Officials at Utah Fire Info reported the Round Peak Fire is 40% contained after burning nearly 235 acres by Wednesday afternoon.
Minimal fire activity throughout the day helped firefighters slow the growth of the wildfire burning east of Springville. Another perimeter flight helped determine the approximate number of acres being burned.
An earlier infrared flight Wednesday morning showed the Round Peak Fire covered 167 acres, which is more than 100 acres smaller than prior reports, Utah Fire Info stated on social media.
The reason the acreage varies so drastically is due to the type of mapping equipment used by aircraft pilots, said U.S. Forest Service public information officer Kim Osborn.
She explained earlier estimates were completed by helicopters and aircraft using GPS equipment, while infrared technology can determine precisely how much heat is coming from an area.
Osborn stated one of the challenges firefighters are facing Wednesday is how to approach a pocket of fire burning in a rugged and steep dell. Hand crews would need to hike at least a mile with a 2,000-foot elevation gain to reach the fire perimeter.
“We don’t want to put anyone in harm’s way,” Osborn said.
Firefighters are also facing other dangers like rattlesnakes and unstable terrain, including an enormous boulder that rolled a quarter mile down the mountain around 6 p.m. on Tuesday.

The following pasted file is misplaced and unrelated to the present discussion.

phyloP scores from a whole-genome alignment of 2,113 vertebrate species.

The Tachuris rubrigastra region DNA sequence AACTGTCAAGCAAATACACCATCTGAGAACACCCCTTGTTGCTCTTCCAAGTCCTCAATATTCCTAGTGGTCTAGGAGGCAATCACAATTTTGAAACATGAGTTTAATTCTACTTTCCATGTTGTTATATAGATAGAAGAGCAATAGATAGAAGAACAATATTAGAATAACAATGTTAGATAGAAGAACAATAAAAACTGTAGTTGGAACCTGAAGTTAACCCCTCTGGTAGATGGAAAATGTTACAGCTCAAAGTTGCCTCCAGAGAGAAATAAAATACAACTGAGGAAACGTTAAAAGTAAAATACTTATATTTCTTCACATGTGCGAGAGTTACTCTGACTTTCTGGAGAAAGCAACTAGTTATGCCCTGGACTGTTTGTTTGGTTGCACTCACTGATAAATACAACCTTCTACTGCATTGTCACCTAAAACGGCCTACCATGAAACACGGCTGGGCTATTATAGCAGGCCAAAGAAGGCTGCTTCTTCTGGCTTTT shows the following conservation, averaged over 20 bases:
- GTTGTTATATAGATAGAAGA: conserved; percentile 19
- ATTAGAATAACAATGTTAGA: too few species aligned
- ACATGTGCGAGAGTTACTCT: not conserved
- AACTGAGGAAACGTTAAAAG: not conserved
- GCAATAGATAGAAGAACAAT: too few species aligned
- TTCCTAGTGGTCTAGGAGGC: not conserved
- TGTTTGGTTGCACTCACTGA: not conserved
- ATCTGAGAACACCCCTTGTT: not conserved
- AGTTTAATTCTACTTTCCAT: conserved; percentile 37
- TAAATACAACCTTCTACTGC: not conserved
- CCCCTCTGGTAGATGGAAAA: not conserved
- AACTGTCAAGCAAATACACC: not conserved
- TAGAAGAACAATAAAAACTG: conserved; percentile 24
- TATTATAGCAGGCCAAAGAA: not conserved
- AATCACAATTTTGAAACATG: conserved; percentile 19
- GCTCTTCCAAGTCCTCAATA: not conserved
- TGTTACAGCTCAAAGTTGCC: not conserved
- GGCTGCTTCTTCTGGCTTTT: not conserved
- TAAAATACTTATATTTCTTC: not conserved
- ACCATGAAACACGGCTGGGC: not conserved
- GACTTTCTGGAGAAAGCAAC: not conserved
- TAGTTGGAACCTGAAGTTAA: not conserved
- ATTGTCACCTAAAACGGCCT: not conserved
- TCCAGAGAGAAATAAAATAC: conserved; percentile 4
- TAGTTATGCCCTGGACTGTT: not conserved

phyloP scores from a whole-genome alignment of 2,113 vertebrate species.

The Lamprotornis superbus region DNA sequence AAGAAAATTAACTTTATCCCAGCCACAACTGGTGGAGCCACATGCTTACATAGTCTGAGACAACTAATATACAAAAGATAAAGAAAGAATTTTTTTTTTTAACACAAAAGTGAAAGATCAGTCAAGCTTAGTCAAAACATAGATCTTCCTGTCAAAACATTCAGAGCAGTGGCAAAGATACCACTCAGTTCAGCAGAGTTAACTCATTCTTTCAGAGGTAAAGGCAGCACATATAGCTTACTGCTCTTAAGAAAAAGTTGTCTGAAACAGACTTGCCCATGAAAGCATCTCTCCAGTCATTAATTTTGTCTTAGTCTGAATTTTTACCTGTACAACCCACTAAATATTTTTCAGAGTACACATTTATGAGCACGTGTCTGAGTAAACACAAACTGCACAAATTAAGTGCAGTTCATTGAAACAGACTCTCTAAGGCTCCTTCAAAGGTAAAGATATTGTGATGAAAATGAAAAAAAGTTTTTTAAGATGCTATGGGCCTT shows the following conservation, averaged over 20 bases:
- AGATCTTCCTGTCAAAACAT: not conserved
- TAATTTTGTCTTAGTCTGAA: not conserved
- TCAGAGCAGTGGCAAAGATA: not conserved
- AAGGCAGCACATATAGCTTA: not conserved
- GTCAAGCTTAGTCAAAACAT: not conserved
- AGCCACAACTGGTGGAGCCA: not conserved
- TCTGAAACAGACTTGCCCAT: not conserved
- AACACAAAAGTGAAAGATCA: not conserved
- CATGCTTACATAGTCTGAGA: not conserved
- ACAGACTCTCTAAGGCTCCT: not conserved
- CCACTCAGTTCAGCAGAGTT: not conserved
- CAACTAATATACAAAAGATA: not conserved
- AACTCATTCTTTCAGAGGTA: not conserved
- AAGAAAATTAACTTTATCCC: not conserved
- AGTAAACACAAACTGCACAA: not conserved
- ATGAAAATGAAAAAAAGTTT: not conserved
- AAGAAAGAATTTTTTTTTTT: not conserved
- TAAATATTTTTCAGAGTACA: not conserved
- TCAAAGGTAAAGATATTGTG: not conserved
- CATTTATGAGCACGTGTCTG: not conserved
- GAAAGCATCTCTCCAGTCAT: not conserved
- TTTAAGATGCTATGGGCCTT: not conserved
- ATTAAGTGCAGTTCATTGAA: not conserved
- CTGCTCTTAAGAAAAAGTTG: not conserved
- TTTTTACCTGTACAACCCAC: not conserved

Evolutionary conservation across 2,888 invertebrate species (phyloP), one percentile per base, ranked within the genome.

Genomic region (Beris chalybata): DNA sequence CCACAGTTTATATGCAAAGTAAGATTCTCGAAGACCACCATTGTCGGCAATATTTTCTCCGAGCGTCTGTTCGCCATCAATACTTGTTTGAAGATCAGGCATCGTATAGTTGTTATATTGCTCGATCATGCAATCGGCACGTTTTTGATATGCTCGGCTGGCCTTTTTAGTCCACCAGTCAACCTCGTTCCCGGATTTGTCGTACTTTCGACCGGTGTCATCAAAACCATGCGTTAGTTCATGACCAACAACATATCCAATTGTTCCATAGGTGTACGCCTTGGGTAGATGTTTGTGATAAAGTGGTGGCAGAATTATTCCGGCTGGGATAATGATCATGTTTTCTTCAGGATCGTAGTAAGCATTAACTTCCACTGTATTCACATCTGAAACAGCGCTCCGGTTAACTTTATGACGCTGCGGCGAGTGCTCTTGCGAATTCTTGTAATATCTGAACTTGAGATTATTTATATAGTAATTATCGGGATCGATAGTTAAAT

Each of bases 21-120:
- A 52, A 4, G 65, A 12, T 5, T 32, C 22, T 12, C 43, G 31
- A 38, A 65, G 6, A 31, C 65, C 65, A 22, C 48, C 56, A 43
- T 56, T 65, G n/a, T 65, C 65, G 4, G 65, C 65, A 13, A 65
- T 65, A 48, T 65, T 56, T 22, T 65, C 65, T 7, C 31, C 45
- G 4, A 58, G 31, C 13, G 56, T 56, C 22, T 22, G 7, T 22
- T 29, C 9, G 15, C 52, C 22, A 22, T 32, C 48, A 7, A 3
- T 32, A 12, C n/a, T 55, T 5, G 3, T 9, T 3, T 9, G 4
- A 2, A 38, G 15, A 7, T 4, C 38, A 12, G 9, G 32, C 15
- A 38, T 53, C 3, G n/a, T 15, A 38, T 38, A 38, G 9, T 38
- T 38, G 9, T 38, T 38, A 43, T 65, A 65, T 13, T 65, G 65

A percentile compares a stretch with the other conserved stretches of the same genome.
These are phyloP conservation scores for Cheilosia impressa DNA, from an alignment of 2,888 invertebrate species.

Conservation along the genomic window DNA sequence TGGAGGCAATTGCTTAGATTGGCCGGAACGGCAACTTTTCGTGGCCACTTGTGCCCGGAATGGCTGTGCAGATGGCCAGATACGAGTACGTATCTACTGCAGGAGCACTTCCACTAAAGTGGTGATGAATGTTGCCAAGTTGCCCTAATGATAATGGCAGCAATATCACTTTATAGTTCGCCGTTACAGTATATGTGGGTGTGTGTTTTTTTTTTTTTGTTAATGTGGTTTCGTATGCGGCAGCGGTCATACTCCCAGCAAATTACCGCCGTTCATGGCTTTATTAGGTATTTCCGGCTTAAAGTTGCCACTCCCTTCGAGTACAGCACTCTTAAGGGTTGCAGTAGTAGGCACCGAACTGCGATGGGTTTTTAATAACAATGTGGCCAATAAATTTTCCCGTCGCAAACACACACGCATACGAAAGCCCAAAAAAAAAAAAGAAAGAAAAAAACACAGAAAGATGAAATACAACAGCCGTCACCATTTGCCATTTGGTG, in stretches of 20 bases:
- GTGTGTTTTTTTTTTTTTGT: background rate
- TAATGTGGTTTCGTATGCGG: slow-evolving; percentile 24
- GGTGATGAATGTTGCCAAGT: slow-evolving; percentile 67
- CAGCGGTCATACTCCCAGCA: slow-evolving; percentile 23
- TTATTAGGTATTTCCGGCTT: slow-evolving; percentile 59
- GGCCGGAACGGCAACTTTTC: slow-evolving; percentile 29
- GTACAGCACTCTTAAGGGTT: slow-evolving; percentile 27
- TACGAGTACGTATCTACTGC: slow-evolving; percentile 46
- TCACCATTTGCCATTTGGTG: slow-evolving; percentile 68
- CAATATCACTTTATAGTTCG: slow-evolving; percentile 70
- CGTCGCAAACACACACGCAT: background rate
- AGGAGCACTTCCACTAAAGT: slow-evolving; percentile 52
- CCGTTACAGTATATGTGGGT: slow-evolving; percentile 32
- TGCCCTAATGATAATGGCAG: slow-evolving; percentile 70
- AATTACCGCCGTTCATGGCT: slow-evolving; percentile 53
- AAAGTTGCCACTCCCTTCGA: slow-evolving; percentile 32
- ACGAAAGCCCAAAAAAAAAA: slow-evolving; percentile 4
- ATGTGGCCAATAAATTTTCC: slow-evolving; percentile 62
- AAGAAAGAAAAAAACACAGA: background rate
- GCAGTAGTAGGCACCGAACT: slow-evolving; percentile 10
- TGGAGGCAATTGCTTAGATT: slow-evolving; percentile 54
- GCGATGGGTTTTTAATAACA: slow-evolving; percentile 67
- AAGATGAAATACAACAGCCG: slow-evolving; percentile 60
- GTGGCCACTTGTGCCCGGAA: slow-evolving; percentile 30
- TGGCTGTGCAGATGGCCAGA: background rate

The Utah Department of Natural Resources reported a boulder nearly the size of a compact car came loose after the fire burned away oak brush holding the rock in place.
The rock tumbled 50 mph down the mountain, rolled between two houses in Springville and stopped on the front porch of another home. Officials reported no one was injured although property around the porch was damaged.
Osborn confirmed the wildfire started Monday evening by a campfire in a dispersed camping area. The investigation is still ongoing.
The closest structure was barely a half mile away from the fire perimeter, and the Northern Utah Interagency Type 3 Team assumed command of the fire about 6 p.m. Tuesday.
The Wayne Bartholomew Family Park at 1090 E. 2900 South in Springville is closed until further notice so firefighters can use water from the pond for upcoming air attacks. The Springville Police Department asked people to avoid the area.
Other closures include the Bonneville Shoreline Trail in the Springville area and the Squaw Peak/Camel Pass Road between the Rock Canyon Campground and Hobble Creek Road.
Officials also reported the fire is located on the Pleasant Grove Ranger District, not the Spanish Fork Ranger District.
Multiple agencies responded to the fire including Springville Fire Department, Utah County Fire, the Division of Natural Resources, the Bureau of Land Management and the U.S. Forest Service.
Springville Police asked in its Facebook post that people not try to donate items, because accepting donations creates more work for those responding to the fire.